You are here

Circulation DOI:10.1161/CIRCULATIONAHA.116.021803

Aptamer-Based Proteomic Profiling Reveals Novel Candidate Biomarkers and Pathways in Cardiovascular Disease.

Publication TypeJournal Article
Year of Publication2016
AuthorsNgo, D, Sinha, S, Shen, D, Kuhn, EW, Keyes, MJ, Shi, X, Benson, MD, O'Sullivan, JF, Keshishian, H, Farrell, LA, Fifer, MA, Vasan, RS, Sabatine, MS, Larson, MG, Carr, SA, Wang, TJ, Gerszten, RE
JournalCirculation
Volume134
Issue4
Pages270-85
Date Published2016 Jul 26
ISSN1524-4539
KeywordsAcute Coronary Syndrome, Adult, Aptamers, Nucleotide, Biomarkers, Blood Proteins, Cardiomyopathy, Hypertrophic, Chromatography, Liquid, DNA, Single-Stranded, Female, Humans, Longitudinal Studies, Male, Middle Aged, Myocardial Infarction, Phenotype, Proteomics, Reproducibility of Results, Sensitivity and Specificity, Tandem Mass Spectrometry
Abstract

BACKGROUND: Single-stranded DNA aptamers are oligonucleotides of ≈50 base pairs in length selected for their ability to bind proteins with high specificity and affinity. Emerging DNA aptamer-based technologies may address limitations of existing proteomic techniques, including low sample throughput, which have hindered proteomic analyses of large cohorts.

METHODS: To identify early biomarkers of myocardial injury, we applied an aptamer-based proteomic platform that measures 1129 proteins to a clinically relevant perturbational model of planned myocardial infarction (PMI), patients undergoing septal ablation for hypertrophic cardiomyopathy. Blood samples were obtained before and at 10 and 60 minutes after PMI, and protein changes were assessed by repeated-measures analysis of variance. The generalizability of our PMI findings was evaluated in a spontaneous myocardial infarction cohort (Wilcoxon rank-sum). We then tested the platform's ability to detect associations between proteins and Framingham Risk Score components in the Framingham Heart Study, performing regression analyses for each protein versus each clinical trait.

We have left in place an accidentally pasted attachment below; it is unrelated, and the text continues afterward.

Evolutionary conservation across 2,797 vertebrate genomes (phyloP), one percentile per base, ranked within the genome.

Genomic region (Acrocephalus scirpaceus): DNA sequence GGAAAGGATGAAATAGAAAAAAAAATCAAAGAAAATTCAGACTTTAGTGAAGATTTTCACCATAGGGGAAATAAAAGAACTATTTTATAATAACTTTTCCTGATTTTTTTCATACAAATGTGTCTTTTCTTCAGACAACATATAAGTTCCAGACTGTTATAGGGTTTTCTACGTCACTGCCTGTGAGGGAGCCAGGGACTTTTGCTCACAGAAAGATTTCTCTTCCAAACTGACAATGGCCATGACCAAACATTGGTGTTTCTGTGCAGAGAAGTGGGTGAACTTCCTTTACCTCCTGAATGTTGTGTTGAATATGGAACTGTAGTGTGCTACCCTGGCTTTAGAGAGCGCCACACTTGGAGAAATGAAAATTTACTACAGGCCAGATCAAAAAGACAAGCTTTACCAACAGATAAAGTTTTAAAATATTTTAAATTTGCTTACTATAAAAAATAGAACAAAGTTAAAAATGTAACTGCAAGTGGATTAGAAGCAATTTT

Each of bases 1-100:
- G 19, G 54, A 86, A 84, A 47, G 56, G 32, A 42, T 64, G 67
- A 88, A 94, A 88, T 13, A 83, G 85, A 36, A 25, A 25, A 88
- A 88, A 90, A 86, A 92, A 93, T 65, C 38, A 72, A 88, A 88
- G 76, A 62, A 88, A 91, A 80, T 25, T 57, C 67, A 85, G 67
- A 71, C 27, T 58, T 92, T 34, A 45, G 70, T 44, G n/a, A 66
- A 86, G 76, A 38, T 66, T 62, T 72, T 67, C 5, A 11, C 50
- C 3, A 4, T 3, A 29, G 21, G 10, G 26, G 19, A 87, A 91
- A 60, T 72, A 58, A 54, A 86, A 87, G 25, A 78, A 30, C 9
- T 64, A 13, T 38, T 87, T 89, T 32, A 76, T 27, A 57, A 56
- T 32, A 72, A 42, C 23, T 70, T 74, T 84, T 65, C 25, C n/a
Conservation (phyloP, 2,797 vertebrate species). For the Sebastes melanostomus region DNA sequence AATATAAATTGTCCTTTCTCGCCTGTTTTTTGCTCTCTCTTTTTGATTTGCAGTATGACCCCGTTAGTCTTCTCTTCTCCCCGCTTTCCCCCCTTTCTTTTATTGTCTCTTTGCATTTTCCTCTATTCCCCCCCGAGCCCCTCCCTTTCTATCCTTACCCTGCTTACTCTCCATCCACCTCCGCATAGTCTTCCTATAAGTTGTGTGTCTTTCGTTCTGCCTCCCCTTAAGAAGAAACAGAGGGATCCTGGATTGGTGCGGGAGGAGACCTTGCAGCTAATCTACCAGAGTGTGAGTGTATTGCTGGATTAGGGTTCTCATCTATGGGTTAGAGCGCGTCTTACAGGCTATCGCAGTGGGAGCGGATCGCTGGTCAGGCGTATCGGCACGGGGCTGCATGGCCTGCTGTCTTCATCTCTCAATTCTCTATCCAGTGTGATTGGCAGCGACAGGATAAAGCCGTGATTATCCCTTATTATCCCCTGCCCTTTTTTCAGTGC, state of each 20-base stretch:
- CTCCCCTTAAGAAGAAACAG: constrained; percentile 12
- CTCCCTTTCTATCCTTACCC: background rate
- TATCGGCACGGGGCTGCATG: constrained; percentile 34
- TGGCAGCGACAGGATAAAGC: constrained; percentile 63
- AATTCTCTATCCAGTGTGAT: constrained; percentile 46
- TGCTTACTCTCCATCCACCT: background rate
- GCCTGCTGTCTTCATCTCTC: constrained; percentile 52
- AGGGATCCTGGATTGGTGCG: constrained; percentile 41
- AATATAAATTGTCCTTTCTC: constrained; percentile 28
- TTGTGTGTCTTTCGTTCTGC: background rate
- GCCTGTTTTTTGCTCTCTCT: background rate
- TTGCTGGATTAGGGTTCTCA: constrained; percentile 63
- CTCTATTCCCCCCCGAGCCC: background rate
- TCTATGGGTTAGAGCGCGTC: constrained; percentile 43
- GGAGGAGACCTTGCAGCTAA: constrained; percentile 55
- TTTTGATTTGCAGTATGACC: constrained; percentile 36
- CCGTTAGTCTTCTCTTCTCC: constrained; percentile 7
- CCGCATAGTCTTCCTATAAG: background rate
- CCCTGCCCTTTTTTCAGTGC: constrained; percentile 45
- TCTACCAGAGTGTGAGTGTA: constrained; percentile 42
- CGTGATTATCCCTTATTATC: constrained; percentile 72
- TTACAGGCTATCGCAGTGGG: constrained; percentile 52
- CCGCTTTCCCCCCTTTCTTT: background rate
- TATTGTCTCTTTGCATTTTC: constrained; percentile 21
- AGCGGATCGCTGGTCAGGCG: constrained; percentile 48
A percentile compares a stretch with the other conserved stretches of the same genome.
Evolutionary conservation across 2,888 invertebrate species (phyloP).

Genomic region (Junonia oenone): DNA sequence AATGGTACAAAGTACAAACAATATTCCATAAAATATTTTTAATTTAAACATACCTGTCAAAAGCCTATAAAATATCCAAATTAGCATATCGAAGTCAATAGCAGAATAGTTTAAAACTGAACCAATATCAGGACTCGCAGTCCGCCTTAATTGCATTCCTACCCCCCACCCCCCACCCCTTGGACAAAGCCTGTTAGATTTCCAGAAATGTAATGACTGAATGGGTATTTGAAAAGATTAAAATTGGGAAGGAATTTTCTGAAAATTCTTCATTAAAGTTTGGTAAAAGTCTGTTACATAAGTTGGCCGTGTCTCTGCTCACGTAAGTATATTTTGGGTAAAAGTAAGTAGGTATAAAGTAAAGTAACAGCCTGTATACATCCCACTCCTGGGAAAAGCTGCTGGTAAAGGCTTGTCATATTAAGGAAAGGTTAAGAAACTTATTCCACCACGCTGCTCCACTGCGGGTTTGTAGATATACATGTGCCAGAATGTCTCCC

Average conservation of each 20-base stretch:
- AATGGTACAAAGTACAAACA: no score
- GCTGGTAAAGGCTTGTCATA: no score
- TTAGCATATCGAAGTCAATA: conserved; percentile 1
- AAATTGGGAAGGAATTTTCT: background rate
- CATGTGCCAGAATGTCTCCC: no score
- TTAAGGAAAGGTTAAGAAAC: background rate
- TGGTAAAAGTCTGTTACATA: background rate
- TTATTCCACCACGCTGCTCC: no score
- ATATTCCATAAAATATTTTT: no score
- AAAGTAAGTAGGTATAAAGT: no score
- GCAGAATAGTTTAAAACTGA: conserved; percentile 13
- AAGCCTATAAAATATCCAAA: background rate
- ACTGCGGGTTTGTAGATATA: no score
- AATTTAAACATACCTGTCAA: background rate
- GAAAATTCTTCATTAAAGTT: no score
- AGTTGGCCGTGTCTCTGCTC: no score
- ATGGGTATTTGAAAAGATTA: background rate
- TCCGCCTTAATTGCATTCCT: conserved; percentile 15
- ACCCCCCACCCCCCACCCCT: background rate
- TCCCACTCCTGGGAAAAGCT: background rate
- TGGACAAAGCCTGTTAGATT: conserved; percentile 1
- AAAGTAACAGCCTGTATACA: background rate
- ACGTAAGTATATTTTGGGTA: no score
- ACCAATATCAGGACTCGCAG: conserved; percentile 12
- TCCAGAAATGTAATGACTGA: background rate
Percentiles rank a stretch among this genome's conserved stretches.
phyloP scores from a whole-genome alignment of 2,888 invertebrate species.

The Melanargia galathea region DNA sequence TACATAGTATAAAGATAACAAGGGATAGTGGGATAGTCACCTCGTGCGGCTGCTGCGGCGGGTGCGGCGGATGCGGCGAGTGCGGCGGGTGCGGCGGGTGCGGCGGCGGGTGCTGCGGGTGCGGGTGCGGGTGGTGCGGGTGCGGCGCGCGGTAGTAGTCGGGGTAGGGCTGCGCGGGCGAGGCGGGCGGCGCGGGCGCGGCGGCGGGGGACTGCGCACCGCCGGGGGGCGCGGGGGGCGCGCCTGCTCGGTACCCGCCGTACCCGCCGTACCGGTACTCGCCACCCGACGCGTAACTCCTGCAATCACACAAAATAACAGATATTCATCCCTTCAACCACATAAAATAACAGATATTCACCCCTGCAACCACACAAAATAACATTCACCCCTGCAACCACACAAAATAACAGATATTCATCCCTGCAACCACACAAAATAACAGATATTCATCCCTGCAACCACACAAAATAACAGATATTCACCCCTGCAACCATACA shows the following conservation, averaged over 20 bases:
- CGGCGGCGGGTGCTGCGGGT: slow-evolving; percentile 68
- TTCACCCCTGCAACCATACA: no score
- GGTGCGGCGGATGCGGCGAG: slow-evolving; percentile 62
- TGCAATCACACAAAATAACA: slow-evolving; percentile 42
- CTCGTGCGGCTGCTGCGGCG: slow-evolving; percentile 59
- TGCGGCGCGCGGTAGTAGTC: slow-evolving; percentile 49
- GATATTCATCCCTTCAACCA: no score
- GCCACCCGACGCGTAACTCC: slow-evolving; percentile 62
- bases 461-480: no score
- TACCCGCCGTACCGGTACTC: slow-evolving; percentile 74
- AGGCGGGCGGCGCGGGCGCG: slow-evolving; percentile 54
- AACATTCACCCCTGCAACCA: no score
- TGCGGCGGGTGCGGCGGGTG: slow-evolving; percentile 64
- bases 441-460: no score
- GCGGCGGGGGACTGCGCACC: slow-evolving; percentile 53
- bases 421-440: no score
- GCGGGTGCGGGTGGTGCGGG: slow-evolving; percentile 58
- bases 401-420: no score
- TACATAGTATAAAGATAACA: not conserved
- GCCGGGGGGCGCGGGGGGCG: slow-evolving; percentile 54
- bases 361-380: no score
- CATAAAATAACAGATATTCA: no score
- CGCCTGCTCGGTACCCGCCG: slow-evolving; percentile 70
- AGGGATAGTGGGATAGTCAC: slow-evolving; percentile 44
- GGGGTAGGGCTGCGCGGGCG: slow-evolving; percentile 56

RESULTS: We found 217 proteins that significantly changed in the peripheral vein blood after PMI in a derivation cohort (n=15; P<5.70E-5). Seventy-nine of these proteins were validated in an independent PMI cohort (n=15; P<2.30E-4); >85% were directionally consistent and reached nominal significance. We detected many protein changes that are novel in the context of myocardial injury, including Dickkopf-related protein 4, a WNT pathway inhibitor (peak increase 124%, P=1.29E-15) and cripto, a growth factor important in cardiac development (peak increase 64%, P=1.74E-4). Among the 40 validated proteins that increased within 1 hour after PMI, 23 were also elevated in patients with spontaneous myocardial infarction (n=46; P<0.05). Framingham Heart Study analyses revealed 156 significant protein associations with the Framingham Risk Score (n=899), including aminoacylase 1 (β=0.3386, P=2.54E-22) and trigger factor 2 (β=0.2846, P=5.71E-17). Furthermore, we developed a novel workflow integrating DNA-based immunoaffinity with mass spectrometry to analytically validate aptamer specificity.

CONCLUSIONS: Our results highlight an emerging proteomics tool capable of profiling >1000 low-abundance analytes with high sensitivity and high precision, applicable both to well-phenotyped perturbational studies and large human cohorts, as well.

DOI10.1161/CIRCULATIONAHA.116.021803
Pubmed

http://www.ncbi.nlm.nih.gov/pubmed/27444932?dopt=Abstract

Alternate JournalCirculation
PubMed ID27444932
PubMed Central IDPMC4963294
Grant ListU24 CA160034 / CA / NCI NIH HHS / United States
R01HL132320 / / / International
K01 GM103817 / GM / NIGMS NIH HHS / United States
T32 HL007208 / HL / NHLBI NIH HHS / United States
HHSN268201000033C / HL / NHLBI NIH HHS / United States
R01 HL132320 / HL / NHLBI NIH HHS / United States
N01HC25195 / HL / NHLBI NIH HHS / United States